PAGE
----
– Michael J. Gurfinkel
– The Philippine Star
USCIS recently announced a new policy where they will consider “waiving interviews for conditional permanent residence (CPR) who have filed a petition to remove the conditions on their permanent resident status.” In other words, when a person obtains a temporary green card through marriage to a US citizen and, two years later, they have to file a joint petition with their citizen spouse to remove the conditions, they may not necessarily be required to go in for an interview. Their case could be approved (or the conditions removed) with no interview required.
This is a welcome change to previous guidance or policy that required all conditional residents to undergo an interview if they obtained CPR status via consular processing. I also think this will help reduce backlogs and waiting times for everyone seeking immigration benefits, because it would eliminate the need for officers to devote time and resources for unnecessary interviews.
Who could be eligible for a waiver of interview? How can you prepare or document your case to increase your chances of avoiding an interview?
First, some background: When a person marries and is petitioned by a US citizen and their green card is approved within two years of the marriage, they are issued a temporary, two-year “conditional” green card. They must ordinarily be interviewed in connection with this initial green card. The policy of waiving the in-person marital interview does not apply to the initial or first interview.
Two years later, or actually 90 days before their two-year green card expires, the couple must file a joint petition to remove conditions, or Form I-751, which is like a status or probation report, demonstrating to USCIS that for the past two years, they have lived together, have joint documents and it is truly a bona fide marriage, as opposed to being fixed. They would then typically be scheduled for another interview, in connection with removing conditions. If the officer is satisfied, the conditions are removed, and they are issued a 10-year green card.
USCIS has now realized that, “prior policy requiring mandatory CPR interviews did not prove to be an efficient use of USCIS staffing resources.” In other words, in some cases, having a second interview was a waste of time.
According to USCIS, “Under this policy update, USCIS may waive the interview requirement if a USCIS officer determines there is sufficient evidence about the bona fides of the marriage, the joint-filing requirement is eligible for a waiver (if applicable), there is no indication of fraud or misrepresentation in supporting documents, there are no complex facts or issues to resolve, and there is no criminal history that would render the CPR removable.”
In other words, if, when filing the joint petition, the couple provides sufficient evidence and documents establishing the bona fides of the marriage and there’s no fraud or fixed marriage indications and they have no criminal history, they may not be required to undergo this second interview.
What can you do to increase your chances of getting a waiver of the interview? I would advise that during the two years of conditional residence, make sure to save and organize documents and evidence demonstrating you are in a good faith marriage. For example:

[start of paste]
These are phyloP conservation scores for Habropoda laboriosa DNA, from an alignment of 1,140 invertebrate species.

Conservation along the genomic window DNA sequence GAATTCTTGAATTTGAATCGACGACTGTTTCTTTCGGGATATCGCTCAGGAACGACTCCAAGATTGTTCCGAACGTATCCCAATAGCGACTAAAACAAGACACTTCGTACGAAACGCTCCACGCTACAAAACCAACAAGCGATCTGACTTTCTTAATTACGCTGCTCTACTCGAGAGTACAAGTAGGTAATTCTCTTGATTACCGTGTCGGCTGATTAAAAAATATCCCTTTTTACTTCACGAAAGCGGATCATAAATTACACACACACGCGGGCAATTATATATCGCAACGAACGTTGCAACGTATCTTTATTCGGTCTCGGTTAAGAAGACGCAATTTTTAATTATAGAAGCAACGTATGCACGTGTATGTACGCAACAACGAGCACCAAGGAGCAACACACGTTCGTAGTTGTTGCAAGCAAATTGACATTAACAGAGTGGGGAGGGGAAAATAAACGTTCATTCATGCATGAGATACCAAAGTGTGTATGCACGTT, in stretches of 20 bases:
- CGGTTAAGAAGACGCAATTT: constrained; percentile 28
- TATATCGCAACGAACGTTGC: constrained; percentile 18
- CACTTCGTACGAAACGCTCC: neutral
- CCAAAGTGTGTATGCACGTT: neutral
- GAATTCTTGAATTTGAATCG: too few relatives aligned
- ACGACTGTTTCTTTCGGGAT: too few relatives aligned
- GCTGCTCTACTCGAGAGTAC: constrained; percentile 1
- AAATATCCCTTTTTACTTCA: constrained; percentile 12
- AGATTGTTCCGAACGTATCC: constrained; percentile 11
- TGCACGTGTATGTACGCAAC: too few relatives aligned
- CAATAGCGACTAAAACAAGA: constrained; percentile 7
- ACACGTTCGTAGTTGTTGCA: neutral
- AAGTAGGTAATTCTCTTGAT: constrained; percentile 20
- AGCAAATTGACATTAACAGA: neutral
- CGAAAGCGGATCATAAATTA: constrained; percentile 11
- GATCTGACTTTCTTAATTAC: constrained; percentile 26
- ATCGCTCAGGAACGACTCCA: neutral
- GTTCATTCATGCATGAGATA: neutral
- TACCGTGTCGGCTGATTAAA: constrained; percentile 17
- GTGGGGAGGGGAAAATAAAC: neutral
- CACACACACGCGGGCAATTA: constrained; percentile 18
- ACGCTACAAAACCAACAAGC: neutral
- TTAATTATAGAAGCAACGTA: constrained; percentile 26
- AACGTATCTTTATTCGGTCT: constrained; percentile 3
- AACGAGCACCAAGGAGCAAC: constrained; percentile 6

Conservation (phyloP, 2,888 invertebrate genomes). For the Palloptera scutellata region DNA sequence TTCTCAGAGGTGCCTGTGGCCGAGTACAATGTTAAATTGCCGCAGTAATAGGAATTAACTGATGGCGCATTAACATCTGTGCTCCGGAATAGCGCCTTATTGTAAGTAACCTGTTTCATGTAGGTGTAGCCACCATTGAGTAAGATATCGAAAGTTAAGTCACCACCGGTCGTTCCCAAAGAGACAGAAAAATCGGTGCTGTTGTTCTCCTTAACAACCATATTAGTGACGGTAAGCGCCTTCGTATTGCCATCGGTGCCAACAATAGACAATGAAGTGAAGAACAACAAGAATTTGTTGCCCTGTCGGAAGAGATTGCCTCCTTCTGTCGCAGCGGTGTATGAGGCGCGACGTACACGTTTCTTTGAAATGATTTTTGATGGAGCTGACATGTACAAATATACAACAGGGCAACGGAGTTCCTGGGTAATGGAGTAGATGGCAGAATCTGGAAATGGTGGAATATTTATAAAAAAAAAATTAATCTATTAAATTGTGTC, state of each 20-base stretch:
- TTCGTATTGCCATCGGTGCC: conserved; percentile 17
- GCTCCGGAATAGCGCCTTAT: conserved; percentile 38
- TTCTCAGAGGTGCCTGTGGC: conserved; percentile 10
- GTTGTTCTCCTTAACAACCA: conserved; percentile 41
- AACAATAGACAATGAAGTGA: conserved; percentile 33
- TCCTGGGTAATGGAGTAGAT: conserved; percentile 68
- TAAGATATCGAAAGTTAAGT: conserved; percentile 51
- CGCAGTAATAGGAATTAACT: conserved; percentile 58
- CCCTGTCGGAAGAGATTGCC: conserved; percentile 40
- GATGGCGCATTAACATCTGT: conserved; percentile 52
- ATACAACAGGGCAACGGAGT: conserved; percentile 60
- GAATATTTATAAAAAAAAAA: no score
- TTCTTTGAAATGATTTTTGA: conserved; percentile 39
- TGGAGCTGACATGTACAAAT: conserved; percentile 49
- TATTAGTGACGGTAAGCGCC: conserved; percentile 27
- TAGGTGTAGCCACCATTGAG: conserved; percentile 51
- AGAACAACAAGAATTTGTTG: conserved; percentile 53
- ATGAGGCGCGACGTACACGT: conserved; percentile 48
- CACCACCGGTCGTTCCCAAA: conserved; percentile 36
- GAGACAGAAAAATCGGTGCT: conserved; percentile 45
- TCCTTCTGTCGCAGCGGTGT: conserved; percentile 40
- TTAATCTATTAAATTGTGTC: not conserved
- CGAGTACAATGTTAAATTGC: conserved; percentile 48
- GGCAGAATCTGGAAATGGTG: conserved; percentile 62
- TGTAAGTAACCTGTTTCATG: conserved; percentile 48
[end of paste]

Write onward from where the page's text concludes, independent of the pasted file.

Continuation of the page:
• Show you have joint bank accounts and there is activity in those accounts, such as ongoing deposits and withdrawals. Obviously, if a couple opens up a bank account with $100 and no other activity takes place, that’s not convincing.
• If the couple is renting or leasing, make sure the lease shows both their names. Maybe have the landlord add the spouse to the lease.
• If one of the spouses has a health plan at their workplace, add the spouse to that health plan.
• When filing tax returns, make sure to file as married.
• If you have a cell phone plan, make sure both are on that plan. The same is true with your other bills and utilities. Have them in the name of both, versus everything is in one person’s name or the other. And of course, it should be at the same address.
• If there’s life insurance, name the spouse as a beneficiary.
• Have pictures of yourselves together at various different times and places. If you have pictures or selfies of yourself alone, it’s not convincing that there is a love marriage. Also, try to have photos with your friends and family in them, demonstrating that you are holding yourselves out as a married couple.
• Be aware USCIS has access to various websites, including credit companies like TRW and Experian, to make sure you’re at the same address. They can also check your social media, such as Facebook, Instagram, etc. Obviously, if someone is posting photos of themselves with their boyfriend or girlfriend while on vacation, that’s not going to be a good sign they are in a bona fide marriage.
There are many other types of documents and evidence that could be presented to demonstrate and document you have a good faith marriage, so as to greatly increase the chances of having your interview waived. And I would suggest you may want to consult with an attorney who can assist you in preparing the joint petition.
But I think this is great news and is welcome news, and will help save time and resources for USCIS by waiving these interviews, so officers can devote more time to other cases and be able to more quickly adjudicate and approve other people’s petitions and applications.
I hope you found this article helpful and informative, and I will continue posting articles on a wide variety of immigration topics and updates. Also, make sure to like, share and subscribe to my YouTube immigration channel, US immigration TV.
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